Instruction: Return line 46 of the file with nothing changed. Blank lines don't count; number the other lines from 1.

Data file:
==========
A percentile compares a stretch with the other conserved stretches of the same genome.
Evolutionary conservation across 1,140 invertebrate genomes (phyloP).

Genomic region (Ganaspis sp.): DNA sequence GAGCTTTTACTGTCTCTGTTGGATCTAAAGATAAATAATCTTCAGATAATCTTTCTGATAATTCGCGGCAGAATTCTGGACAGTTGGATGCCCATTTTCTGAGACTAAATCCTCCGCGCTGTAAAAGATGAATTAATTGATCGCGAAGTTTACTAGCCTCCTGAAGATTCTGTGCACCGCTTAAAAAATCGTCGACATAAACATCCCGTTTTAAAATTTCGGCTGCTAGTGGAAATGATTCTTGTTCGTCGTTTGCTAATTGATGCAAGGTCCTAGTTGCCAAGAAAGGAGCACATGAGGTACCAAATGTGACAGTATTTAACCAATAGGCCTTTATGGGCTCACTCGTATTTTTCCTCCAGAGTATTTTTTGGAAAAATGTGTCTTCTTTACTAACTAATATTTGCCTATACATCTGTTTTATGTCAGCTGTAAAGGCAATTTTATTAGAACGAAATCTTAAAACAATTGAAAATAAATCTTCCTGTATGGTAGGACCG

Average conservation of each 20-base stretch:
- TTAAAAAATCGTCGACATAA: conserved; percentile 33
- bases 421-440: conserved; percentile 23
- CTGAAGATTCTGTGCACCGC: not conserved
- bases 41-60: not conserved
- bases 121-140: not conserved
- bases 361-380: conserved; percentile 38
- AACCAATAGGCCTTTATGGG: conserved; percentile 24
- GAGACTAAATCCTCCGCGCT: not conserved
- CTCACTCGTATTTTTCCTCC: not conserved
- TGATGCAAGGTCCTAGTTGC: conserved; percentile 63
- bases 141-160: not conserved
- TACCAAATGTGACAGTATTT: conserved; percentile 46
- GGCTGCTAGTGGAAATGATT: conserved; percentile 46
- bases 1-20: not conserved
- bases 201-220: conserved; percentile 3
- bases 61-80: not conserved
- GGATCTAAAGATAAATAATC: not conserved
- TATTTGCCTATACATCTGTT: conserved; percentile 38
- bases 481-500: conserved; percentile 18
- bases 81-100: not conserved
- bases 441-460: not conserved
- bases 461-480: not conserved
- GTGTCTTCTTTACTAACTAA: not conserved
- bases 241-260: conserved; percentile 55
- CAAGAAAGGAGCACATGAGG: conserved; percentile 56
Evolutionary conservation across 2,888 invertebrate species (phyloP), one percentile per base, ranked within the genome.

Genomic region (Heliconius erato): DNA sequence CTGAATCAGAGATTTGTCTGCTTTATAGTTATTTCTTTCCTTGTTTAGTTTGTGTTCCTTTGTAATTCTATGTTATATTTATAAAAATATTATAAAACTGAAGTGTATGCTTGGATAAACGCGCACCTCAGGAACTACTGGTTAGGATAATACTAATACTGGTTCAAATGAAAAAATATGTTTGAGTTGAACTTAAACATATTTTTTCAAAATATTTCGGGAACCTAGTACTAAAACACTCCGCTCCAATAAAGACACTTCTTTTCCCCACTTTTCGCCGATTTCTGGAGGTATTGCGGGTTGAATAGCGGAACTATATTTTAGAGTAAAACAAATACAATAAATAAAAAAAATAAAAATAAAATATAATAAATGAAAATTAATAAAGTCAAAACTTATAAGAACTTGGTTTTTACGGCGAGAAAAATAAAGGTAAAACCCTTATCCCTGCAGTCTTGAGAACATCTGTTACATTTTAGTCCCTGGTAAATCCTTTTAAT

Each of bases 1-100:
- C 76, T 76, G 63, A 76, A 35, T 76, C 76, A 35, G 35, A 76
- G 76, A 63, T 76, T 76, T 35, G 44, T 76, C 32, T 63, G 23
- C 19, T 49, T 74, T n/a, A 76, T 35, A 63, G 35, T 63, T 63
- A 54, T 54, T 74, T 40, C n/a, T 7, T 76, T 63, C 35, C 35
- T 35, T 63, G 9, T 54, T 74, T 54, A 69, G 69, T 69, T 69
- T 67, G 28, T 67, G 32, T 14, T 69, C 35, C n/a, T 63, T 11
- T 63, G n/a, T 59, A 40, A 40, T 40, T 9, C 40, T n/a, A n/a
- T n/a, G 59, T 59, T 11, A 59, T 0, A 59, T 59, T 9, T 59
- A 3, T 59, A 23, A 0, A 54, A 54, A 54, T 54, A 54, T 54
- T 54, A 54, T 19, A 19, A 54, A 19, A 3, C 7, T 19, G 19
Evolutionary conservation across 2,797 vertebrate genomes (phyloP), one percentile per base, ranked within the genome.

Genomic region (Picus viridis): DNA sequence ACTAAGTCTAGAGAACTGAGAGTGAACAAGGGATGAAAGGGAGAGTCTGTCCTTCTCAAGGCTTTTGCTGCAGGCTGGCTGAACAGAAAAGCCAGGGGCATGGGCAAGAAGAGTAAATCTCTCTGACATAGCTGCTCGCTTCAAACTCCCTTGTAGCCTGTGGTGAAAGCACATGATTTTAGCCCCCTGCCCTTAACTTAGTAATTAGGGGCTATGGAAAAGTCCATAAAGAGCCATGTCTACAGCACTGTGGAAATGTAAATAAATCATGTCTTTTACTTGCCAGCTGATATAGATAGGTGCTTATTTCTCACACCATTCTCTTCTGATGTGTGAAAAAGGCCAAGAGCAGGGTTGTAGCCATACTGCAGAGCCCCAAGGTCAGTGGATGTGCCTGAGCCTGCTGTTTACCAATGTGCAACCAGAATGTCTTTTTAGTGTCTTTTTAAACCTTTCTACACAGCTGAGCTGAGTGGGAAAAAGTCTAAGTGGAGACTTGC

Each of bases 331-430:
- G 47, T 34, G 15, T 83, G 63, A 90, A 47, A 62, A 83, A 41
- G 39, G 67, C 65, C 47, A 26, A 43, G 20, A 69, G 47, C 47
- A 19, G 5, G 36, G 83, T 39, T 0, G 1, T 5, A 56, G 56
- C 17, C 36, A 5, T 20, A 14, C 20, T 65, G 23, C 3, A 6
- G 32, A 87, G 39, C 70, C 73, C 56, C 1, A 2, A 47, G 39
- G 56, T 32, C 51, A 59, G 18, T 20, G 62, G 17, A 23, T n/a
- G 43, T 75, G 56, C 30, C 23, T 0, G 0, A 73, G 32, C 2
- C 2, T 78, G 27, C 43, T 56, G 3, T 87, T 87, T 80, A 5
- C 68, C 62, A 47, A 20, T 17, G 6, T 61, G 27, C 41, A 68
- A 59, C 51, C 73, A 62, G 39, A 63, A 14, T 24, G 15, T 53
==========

- G 47, T 34, G 15, T 83, G 63, A 90, A 47, A 62, A 83, A 41